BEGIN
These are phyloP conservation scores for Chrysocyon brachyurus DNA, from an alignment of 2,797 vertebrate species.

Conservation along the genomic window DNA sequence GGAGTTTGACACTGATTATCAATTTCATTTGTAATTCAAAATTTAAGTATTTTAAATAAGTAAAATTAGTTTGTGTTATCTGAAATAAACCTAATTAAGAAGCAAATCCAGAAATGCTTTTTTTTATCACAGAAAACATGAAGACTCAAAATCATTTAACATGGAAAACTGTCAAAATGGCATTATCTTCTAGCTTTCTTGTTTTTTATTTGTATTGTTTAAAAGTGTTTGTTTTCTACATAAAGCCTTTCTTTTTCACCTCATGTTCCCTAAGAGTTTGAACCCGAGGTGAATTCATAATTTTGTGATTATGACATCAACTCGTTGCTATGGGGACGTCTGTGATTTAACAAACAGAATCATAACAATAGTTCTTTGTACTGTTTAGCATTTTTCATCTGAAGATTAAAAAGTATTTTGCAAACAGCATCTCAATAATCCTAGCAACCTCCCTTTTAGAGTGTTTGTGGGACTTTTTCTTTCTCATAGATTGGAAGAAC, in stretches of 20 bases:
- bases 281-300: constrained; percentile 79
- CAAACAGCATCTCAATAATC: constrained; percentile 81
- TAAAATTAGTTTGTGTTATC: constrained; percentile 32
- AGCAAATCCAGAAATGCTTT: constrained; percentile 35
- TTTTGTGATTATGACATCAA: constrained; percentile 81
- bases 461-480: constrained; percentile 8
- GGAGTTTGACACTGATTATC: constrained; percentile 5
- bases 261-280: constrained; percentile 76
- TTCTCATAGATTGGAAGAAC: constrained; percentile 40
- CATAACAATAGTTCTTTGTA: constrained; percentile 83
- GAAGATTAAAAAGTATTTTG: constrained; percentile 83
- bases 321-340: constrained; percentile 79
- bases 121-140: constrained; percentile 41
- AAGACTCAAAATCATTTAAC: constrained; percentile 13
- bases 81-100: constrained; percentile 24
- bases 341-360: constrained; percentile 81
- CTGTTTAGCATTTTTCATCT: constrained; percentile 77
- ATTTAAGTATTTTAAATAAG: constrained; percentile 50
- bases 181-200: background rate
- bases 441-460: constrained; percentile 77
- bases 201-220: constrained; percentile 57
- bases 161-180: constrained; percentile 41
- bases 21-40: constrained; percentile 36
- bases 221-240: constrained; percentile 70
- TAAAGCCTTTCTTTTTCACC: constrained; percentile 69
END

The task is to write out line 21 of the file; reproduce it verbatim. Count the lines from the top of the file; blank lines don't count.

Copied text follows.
- bases 181-200: background rate